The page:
Arrested Development: “Family Ties”/“Exit Strategy”
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Arrested Development: “Family Ties”/“Exit Strategy”

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Arrested Development

“Family Ties”/“Exit Strategy”

Season 3, Episode 11
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Arrested Development

“Family Ties”/“Exit Strategy”

Season 3, Episode 12
-

Arrested Development

“Family Ties”/“Exit Strategy”

Season 3, Episode 11

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Arrested Development

“Family Ties”/“Exit Strategy”

Season 3, Episode 12

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“Family Ties” (season three, episode 11; originally aired 2/10/06)

This week’s two Arrested Development episodes represent the show in hell-bent-for-leather mode, racing to bring a three-season-long story to some kind of a reasonable conclusion, while also demonstrating that the writers still had plenty of good ideas left, should any enterprising cable outlet have any interest in Saving Our Bluths. Neither “Family Ties” nor “Exit Strategy” is perfect, but both are well-oiled machines, chugging easily through a fine assortment of callbacks, meta-textual gags, sociopolitical satire, and double entendres.

Like a lot of season three, these two episodes push too hard at times, too. The Tobias storyline in “Family Ties” is a prime example of Arrested Development taking an initially clever idea and hitting it too hard. At the start of the episode, Tobias is “planning a night of heterosexual intercourse” (cue Michael: “You can just say ‘intercourse’”) with “the woman I’m sexually attracted to,” but he and Lindsay keep pushing the target date out, eventually setting the appointment for a 31-day month away, and only after providing each other with a list of “won’ts/can’ts.” But then while Tobias is hitting the gym to prepare for the big night, he falls in love with a muscular “woman” named Michael, which leads to some old-fashioned farce, sprung from the confusion between “Boy Michael” and “Girl Michael.”  

All of this is funny enough, but as I’ve written before, I find the “Tobias is either gay, clueless, or cluelessly gay” material on Arrested Development to be tiresome after a point, because it starts to cross the line from coyness to preposterousness. I know that talking about what’s plausible and what’s not is ridiculous when it comes to this show, but for the crazier material in a comedy to work, there has to be at least some grounding in reality. And while I can buy that Tobias would keep stumbling into compromising situations (or that he’d either cover up or deny what’s really going on), I can’t believe that some Bluth or another wouldn’t say, “Dude, wise up”… and not just in the hinting-around-it way that Michael usually does. I’m with Lucille, who cackles with glee when she and George Sr. call Tobias, “Nellie,” saying, “Isn’t it fun to talk like this?” All I’m asking for is a little directness.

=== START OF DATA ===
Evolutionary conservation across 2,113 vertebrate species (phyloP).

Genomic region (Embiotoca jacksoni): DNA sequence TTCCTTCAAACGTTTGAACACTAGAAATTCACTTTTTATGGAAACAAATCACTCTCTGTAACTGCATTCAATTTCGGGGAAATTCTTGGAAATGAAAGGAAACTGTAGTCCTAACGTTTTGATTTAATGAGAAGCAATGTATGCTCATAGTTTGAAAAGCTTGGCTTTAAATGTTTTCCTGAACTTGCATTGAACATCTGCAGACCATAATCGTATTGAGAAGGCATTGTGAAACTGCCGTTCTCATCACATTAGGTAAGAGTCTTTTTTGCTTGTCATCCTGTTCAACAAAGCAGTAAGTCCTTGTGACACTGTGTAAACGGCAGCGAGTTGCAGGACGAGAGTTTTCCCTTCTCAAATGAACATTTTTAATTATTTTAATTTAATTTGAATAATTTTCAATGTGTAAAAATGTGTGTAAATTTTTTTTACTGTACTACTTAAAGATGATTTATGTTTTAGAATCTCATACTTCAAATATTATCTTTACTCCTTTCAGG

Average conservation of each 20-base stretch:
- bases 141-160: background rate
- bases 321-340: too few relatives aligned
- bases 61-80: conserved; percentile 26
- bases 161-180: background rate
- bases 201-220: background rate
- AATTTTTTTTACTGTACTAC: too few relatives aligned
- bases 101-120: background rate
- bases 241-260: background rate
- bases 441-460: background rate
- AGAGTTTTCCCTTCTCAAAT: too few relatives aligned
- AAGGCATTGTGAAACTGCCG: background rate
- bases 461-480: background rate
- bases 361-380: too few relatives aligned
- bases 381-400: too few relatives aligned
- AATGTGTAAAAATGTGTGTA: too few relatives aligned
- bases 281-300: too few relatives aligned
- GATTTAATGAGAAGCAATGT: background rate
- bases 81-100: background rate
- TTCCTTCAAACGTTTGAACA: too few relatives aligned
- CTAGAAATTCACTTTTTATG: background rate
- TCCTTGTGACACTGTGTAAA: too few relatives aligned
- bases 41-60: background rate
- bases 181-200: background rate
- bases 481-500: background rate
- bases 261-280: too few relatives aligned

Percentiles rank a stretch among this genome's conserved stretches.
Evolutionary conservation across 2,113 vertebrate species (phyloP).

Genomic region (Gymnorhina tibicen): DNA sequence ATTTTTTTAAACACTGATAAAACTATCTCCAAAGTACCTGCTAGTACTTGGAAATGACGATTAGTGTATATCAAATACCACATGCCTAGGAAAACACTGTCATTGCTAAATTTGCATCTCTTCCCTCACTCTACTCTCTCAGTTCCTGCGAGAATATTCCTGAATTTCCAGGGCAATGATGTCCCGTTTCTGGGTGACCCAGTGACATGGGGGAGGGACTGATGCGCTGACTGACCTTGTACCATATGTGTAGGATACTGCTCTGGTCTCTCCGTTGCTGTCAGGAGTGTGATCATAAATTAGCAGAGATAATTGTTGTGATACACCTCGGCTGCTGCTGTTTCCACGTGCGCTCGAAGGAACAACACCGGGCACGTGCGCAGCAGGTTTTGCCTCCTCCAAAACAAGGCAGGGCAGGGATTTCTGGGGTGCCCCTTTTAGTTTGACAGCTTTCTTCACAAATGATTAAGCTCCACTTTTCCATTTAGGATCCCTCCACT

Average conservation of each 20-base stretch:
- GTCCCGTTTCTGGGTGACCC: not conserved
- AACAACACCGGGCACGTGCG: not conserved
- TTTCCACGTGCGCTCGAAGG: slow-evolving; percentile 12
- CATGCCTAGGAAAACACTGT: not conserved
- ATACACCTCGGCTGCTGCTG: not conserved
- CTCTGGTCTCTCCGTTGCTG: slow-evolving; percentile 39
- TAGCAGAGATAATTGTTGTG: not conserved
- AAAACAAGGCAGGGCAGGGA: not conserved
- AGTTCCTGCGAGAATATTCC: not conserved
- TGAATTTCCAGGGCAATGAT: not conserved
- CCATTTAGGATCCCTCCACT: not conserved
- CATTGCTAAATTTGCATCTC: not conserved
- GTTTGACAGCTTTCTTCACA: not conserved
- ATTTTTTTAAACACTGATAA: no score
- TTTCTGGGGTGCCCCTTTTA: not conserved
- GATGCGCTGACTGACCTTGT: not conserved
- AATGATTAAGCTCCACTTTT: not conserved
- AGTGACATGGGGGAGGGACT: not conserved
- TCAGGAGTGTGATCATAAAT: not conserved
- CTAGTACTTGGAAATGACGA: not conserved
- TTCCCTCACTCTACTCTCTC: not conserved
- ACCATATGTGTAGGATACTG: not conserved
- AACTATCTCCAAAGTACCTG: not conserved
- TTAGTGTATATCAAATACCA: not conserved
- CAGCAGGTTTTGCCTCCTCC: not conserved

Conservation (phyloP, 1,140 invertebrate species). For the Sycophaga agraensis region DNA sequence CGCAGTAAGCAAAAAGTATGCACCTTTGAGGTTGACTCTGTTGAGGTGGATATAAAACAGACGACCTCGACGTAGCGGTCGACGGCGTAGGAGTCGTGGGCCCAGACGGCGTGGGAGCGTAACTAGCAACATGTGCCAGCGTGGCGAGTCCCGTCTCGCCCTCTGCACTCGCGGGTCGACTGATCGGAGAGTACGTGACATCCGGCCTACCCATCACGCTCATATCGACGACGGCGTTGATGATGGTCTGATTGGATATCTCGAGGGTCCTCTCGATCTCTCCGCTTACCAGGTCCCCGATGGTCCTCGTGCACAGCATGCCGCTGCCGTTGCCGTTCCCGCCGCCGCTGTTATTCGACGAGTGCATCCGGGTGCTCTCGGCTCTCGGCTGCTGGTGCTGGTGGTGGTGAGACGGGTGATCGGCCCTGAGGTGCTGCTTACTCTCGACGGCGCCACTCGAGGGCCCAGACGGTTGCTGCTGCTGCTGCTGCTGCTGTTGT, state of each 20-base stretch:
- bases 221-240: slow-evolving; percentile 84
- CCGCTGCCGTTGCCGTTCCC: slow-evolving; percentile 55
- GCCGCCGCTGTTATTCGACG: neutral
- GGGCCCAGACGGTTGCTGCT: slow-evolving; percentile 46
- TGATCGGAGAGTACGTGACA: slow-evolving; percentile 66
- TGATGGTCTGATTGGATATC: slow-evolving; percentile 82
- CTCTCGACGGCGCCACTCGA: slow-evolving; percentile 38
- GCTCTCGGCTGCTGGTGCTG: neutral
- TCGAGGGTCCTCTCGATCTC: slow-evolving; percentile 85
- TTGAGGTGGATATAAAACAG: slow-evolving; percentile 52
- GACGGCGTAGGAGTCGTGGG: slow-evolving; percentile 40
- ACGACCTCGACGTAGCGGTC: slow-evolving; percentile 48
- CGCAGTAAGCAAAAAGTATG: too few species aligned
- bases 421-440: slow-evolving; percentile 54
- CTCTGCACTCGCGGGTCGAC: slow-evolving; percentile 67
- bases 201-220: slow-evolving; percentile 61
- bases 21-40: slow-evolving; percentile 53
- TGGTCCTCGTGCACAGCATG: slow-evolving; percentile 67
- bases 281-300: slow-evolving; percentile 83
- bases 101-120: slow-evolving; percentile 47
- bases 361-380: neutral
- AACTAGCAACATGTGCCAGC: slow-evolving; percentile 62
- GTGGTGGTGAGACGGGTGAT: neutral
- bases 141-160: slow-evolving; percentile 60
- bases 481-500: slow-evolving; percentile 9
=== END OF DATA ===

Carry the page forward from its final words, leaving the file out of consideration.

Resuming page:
Then again, these are the Bluths we’re talking about. It’s not like Michael really takes the time to help anyone in his family, let alone his annoying brother-in-law. And anyway, the misunderstandings and inappropriateness that result from the introduction of “Girl Michael” connect to the main plot of “Family Ties,” which involves Michael tracking down the woman he believes to be his mysterious missing sister “Nellie Bluth,” who instead turns out to be a high-end prostitute played by Justine Bateman, the real-life sister of the real-life actor who plays Michael Bluth. To make matters weirder, Nellie’s pimp is Franklin, GOB’s puppet. (Michael realizes he’s being threatened by his own brother when GOB refers to Nellie “turning illusions for money.”)

Before Michael figures out what’s going on, he’s hired Nellie to help out at the Bluth Company—she is listed as a “conslutant” in his dad’s files, after all—in what is partly a satire of the decadent shenanigans at Enron. (Nellie refers to this directly when Michael says she’ll be “filling, like, three openings.”) This episode also riffs openly on the Terri Schiavo right-to-die case, with Rob Riggle playing a grandstanding congressman who intervenes on behalf of the coma-faking “Baby Buster.” (Cue Lucille: “Nobody’s called him Baby Buster since high school.”) These ripped-from-the-headlines gags are more passing references than pointed commentary, although a brief image of Buster being delighted by a balloon—just like Schiavo did—is pretty bold in its don’t-give-a-fuck-ness.

Mostly, “Family Ties” carries the recurring incest theme on Arrested Development to new heights (or depths), as Tobias looks to sleep with Michael—not Michael Bluth, though it’s interesting that your mind went there—while Michael fights off advances from a woman he thinks is his sister, played by Jason Bateman’s actual sister. When Michael blurts out, “Marry me!” to her as a joke, he immediately says, “It’s weird on so many levels.” And at one point during their flirtation, the soundtrack quotes a snippet of the theme from Family Ties, Justine Bateman’s ‘80s sitcom. So many levels indeed.

While this is all hilarious in its intense wrongness, it’s even more hilarious to watch Michael react to it, as he parries Nellie’s “burning desire” with “a burning… mutual respect.” (“Respect is fun,” he insists.) Arrested Development often comments on itself, whether it’s tossing in a bit of the “Mr. F” theme upon a passing mention of Rita, or giving “N. Bluth” her own theme—“Diff-rent!”—as a way of pointing out that Michael keeps making the same mistakes. It’s all in service of defining this character of Michael Bluth, a man who can convince himself that a prostitute is genuinely interested in his epic tale of all the lockers he had in high school, and a man who’s so sure of his own interpretation of what he sees, reads and hears that when the office reports that Nellie is “blowing” everybody, Michael is sure they meant to add “away.”